3. Massimo Taibi (Chelsea 5-0 Manchester United, 1999)

A week after letting a tame Matt Le Tissier shot squirm through his body against Southampton, Taibi's second successive howler came with 27 seconds of the clash between title rivals at Stamford Bridge. Sprinting well off his line needlessly to intercept a long ball, Taibi collided with his own team-mate Denis Irwin, taking both out of the picture as Gus Poyet darted in to score. Taibi went on to be beaten four more times as Chelsea ran riot. His Manchester United career was effectively over, and he was sold having made just four appearances for the club.

2. Jonathan Walters (Stoke City 0-4 Chelsea, 2013)

Chelsea the beneficiaries again as poor Jon Walters endured a performance so bad it seemed like something out of a nightmare.

Making his 100th Premier League appearance, Walters could scarcely have celebrated the occasion in worse fashion. The striker scored two own goals, both headed past his own goalkeeper, and then slammed a late penalty against the crossbar when the chance for a consolation presented itself. Happily, Walters did not let the game affect him and currently sits joint-top of Stoke's all-time Premier League goalscorers list, with 43.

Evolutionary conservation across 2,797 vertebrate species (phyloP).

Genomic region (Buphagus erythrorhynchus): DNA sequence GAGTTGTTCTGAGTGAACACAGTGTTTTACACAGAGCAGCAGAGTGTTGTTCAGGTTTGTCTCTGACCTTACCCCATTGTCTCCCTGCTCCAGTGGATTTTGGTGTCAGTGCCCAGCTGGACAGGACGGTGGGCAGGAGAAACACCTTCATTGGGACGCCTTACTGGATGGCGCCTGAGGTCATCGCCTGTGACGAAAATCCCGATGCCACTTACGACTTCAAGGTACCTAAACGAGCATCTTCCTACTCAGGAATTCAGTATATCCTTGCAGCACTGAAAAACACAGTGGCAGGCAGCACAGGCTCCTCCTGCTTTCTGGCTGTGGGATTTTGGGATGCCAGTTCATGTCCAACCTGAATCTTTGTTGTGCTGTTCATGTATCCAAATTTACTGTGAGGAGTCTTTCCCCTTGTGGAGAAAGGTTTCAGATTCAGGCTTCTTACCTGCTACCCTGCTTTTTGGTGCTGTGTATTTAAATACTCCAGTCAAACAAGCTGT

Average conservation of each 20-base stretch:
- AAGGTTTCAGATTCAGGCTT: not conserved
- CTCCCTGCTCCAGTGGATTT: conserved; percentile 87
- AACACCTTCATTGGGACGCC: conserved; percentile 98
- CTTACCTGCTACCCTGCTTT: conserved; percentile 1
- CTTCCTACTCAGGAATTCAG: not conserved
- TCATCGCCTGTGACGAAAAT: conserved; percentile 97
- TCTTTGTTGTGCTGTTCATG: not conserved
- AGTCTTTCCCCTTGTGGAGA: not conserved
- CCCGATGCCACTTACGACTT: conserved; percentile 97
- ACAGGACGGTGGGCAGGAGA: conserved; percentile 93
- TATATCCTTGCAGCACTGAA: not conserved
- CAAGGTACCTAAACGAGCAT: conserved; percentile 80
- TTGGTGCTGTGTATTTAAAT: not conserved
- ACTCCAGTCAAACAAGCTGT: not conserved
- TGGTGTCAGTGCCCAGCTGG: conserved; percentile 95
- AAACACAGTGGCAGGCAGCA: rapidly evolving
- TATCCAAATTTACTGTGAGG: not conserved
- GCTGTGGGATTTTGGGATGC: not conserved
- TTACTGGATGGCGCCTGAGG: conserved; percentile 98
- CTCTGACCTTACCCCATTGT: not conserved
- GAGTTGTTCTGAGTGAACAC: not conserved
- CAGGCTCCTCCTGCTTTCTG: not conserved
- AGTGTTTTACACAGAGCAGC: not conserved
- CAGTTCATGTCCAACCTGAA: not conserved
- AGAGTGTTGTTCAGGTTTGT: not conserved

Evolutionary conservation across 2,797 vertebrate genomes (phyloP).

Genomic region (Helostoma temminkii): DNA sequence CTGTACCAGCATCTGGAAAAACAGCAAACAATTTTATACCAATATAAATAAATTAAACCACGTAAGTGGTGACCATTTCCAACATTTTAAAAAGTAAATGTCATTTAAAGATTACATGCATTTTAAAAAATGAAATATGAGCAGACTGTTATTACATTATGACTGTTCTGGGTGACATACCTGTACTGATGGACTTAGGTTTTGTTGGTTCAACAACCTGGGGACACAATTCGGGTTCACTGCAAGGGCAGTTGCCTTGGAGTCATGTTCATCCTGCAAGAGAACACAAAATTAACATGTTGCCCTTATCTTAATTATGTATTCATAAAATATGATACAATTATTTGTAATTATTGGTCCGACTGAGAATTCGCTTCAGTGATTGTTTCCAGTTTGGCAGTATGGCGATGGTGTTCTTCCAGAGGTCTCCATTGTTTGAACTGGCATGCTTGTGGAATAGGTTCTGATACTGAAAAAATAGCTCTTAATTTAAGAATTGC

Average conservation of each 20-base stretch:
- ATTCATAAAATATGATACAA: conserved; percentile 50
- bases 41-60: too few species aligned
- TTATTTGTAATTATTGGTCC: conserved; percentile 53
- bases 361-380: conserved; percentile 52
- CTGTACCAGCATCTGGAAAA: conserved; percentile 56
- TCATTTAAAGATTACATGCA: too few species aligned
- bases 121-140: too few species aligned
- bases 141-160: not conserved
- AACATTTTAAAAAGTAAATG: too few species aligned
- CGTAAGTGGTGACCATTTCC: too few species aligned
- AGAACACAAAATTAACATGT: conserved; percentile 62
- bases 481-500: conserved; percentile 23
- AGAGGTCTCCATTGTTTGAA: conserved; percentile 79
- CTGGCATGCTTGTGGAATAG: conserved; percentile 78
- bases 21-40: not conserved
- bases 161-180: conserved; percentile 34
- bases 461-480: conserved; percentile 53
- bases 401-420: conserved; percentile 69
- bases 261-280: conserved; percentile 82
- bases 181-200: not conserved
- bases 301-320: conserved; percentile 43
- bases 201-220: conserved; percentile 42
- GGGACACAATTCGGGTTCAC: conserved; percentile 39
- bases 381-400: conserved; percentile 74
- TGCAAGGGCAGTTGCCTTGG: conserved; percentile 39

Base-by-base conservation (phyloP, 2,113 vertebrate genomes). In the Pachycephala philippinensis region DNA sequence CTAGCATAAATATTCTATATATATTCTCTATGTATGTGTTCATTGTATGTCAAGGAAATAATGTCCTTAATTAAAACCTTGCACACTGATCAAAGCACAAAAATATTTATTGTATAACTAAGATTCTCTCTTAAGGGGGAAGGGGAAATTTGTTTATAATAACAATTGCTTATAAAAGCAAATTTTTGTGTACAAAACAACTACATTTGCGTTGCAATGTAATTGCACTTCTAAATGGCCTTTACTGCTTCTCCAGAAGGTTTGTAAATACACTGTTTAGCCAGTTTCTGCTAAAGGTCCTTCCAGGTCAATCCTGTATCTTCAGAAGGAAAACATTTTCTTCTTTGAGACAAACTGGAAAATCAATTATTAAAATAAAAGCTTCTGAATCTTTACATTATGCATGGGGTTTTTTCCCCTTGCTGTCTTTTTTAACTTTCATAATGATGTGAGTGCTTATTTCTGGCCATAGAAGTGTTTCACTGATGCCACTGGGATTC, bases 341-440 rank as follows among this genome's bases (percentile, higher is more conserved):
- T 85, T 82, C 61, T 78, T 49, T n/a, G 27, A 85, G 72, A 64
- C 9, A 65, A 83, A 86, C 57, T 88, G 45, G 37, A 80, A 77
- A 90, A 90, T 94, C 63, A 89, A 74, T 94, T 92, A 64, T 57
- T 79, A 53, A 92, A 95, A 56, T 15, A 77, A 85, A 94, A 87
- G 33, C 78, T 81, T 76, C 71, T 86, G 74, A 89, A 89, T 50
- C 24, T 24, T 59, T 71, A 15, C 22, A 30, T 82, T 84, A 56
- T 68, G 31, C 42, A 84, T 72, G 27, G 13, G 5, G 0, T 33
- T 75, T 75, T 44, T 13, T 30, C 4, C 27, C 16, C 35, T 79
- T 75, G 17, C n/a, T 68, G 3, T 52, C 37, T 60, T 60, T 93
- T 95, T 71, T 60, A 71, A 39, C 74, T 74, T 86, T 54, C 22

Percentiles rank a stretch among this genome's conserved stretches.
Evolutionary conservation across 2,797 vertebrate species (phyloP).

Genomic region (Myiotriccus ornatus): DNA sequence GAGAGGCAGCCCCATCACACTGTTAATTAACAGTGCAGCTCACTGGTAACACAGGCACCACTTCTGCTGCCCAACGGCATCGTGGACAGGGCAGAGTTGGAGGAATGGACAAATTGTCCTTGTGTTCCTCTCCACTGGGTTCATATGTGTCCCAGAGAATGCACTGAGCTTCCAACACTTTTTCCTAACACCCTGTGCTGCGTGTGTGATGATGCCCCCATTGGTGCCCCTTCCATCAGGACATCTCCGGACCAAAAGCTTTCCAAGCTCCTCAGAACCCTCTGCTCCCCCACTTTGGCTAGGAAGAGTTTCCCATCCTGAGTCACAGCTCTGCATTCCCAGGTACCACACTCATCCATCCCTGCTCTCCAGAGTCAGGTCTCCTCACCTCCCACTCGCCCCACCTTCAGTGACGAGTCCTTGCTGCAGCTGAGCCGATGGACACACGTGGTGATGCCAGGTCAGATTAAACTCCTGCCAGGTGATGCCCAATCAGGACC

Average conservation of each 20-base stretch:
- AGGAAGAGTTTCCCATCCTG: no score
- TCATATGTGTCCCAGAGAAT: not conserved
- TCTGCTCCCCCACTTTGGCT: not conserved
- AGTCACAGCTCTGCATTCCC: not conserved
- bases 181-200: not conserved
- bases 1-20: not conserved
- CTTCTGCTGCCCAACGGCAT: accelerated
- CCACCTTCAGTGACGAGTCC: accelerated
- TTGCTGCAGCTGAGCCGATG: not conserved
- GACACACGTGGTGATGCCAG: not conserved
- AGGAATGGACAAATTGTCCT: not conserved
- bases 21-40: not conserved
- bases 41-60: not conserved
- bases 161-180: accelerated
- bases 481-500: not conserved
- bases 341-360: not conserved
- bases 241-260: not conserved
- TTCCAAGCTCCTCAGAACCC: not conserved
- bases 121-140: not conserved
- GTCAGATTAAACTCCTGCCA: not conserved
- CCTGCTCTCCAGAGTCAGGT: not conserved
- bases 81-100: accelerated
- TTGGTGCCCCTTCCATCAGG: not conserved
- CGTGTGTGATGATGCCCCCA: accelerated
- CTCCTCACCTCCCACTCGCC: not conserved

1. Emmanuel Eboue (Arsenal 1-0 Wigan Athletic, 2008)

Rarely can a player have ever endured such ridicule at the hands of his own supporters. Returning from injury in December 2008, Eboue, like Ali Dia, suffered the indignity of being brought on and then off again as he endured a second-half nightmare in a home game against Wigan.

Rather than support their own, Arsenal's fans turned on Eboue, booing him as he left the field in tears. It proved to be the defining image of Eboue's Arsenal career, and an incident he never really bounced back from. Arsenal's fans have to take their share of the blame for their treatment of the Ivorian, but taken in isolation it was nonetheless an awful performance.

Do you agree with this list? Is there any performance you think should have been included? Please leave a comment below.